“Your head hurtn bad son?”
“Sure. Feels like its gonna crack right down the middle.”
“Good” Gideon replied curtly. Staring intensely at the man he continued “You ever go stealin my stock again, and that Hawkins rifle will really make your skull feel broke.” With that he turned his back and returned to his seat by the campfire. The coffee was just finishing up and Hobbins handed him a cup with a thick freckled hand. “What’s your plans now Gideon?” he asked.
“I reckon I’ll head south till I hit the Yellowstone. Then probably swing west till I can find some good beaver.”
“What do you reckon we do with him?” Hobbins asked, gesturing toward the low moaning heap of blankets.
“Tomorrow I’m pullin out” Gideon said without hesitation. “That man will be just fine by mornin. I figure with any luck he’ll be able to walk east out of here and catch a keelboat back to the settlements. I don’t reckon he’ll last long in these mountains.”
Time passed and as night approached they bound their captive, not wanting to offer a foolhardy chance at an escape. The next morning the sun rose slowly over the eastern horizon, casting warm rays into the cold thin air. After a quick breakfast and a bit of coffee, the men each gathered their respective stock and got their outfits ready. Within the hour they each sat astride their mounts and turned to face Nighthand. The poor man had managed to pull himself into a fairly upright position, knowing his aide was about to head out.
“James,” Gideon spoke sharply “Ifn I was you, I’d head straight east into the rising sun and pray to whatever god you wish that you’ll meet a keelboat on the Missoura fore you meet a party of bloodthirsty bug boys. You had no account for leaving us high and dry like you did. Afore you leave yore gonna do one more thing for us.” Gideon’s stone blue eyes stared straight into the man as he leaned forward in his saddle. “Take off yore mocsins and bring em over to me.”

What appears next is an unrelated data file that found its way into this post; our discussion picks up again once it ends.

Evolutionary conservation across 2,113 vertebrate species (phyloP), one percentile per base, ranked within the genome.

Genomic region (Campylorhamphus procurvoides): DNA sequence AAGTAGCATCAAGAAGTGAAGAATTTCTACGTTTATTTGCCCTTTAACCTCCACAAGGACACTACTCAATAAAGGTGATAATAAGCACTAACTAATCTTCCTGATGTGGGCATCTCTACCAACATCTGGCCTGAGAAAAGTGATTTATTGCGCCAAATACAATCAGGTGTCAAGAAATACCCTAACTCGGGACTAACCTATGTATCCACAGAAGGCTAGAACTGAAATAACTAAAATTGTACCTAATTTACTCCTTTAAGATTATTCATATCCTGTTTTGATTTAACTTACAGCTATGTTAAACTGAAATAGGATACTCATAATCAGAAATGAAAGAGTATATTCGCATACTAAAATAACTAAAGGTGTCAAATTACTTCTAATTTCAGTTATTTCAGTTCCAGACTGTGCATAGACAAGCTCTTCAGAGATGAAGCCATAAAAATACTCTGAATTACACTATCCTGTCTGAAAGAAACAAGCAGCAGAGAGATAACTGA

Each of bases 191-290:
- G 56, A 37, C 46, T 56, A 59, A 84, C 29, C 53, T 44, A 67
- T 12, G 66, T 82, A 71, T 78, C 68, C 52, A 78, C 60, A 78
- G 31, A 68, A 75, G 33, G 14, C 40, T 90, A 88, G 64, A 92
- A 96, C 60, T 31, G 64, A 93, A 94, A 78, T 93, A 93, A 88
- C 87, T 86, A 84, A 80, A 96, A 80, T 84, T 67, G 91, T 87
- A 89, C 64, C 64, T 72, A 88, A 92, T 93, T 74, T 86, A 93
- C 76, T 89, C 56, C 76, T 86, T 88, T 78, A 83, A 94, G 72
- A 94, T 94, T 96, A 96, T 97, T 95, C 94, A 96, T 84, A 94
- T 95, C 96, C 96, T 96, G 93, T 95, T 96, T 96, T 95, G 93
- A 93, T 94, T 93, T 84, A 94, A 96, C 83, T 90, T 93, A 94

Stiffly, James obeyed the command and hobbled over with his moccasins in hand. He scowled as he handed them up to Gideon. “What’s this all about? Ain’t you got yer revenge yet?”
“Not quite yet” Gideon smirked. “Boy, John Colter outrun a village of blackfeet warriors fer three hundred miles with nothing but the clothes God give him. I spose you can manage without this here pair of mocs.” Then Gideon glared at the man and said “I spose it goes without sayin what’ll happen ifn we catch you back in these mountains. You’d do best to stay back in the settlements. After word gets out about your stealin hide, won’t nobody have a friendly campfire for you.” With that Gideon spun his horse and trotted south.
Hobbins and Will soon caught up with him. “Chase, what do you figure on stealing the man’s shoes fer? We jist spent a day patchin the man back together, then you go and steal his only shoes” Will declared.
“Well, I figure that young man will make the settlements and have quite a tale to tell. I also figure he’ll fall into a crowd you’d expect a horse thief to run with. Maybe after a long walk through prickly pear country he’ll advise those fellers to stay east of the Missouri and steal their horses.”
The three men’s hearty laughter echoed back to James just as he cut his foot open on a sharp rock. It was going to be a long way to St. Louis.
For another short story of a mountain man, check out The Battle for Bear Valley.